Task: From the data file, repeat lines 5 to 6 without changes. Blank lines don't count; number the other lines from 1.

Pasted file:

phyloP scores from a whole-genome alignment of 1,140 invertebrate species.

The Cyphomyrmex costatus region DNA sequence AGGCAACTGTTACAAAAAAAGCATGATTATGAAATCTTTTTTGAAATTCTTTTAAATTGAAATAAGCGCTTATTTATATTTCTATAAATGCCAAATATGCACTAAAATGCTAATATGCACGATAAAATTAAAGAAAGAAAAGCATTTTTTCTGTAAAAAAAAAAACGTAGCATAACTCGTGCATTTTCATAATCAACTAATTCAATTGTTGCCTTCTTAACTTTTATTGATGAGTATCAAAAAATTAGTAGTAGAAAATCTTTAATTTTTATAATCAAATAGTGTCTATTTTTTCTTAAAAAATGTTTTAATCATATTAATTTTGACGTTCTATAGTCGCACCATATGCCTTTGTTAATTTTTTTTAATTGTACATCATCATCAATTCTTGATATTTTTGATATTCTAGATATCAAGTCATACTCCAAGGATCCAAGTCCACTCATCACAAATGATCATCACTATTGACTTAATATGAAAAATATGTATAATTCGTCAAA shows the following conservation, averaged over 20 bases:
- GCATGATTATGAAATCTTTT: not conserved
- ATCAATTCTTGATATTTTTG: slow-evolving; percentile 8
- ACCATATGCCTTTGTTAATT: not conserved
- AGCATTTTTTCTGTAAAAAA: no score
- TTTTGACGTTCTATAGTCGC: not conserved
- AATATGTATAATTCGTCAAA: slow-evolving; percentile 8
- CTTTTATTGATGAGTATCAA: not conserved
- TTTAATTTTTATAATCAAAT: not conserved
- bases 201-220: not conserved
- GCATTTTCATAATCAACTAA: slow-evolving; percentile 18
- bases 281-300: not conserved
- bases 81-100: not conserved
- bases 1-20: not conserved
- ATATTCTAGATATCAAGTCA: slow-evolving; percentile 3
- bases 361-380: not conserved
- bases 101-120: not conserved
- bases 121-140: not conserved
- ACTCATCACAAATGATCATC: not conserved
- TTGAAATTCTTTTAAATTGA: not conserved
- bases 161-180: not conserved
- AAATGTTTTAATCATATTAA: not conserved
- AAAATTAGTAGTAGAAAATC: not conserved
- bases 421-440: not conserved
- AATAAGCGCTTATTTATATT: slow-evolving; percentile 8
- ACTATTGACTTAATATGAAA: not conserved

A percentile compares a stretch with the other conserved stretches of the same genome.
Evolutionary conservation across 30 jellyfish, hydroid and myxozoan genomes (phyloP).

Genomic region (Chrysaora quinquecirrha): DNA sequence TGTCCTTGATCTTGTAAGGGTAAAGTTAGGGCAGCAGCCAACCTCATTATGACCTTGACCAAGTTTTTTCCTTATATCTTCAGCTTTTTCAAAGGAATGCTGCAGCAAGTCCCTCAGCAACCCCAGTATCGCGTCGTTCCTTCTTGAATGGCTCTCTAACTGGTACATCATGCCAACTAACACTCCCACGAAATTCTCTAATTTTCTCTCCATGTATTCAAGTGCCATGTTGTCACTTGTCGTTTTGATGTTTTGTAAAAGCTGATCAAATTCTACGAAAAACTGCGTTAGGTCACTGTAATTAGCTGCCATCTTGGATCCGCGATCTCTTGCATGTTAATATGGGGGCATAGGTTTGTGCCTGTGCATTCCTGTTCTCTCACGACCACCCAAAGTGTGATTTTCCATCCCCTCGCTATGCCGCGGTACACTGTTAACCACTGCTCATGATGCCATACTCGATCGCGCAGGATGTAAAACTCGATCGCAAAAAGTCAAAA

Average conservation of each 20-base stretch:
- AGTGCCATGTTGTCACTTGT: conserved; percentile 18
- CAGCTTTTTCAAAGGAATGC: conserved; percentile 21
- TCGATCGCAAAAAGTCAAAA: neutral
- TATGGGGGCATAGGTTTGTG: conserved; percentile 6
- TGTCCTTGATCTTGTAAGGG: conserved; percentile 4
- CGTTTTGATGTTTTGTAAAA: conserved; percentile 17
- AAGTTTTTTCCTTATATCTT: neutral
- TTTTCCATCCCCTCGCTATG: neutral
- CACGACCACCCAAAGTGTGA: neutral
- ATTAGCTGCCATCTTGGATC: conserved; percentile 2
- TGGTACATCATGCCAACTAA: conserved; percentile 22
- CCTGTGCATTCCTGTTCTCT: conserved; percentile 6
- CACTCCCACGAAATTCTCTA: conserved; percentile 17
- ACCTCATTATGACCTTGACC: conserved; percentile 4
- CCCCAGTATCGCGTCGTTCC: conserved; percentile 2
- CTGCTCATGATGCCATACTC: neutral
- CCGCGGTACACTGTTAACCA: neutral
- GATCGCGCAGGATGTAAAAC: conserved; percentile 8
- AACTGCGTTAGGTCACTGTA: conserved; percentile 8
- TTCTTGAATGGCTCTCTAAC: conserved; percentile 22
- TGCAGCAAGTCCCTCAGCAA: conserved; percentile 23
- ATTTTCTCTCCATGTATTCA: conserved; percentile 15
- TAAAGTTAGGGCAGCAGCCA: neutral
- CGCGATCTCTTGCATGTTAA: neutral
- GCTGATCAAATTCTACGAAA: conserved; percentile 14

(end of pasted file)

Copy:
- ACCATATGCCTTTGTTAATT: not conserved
- AGCATTTTTTCTGTAAAAAA: no score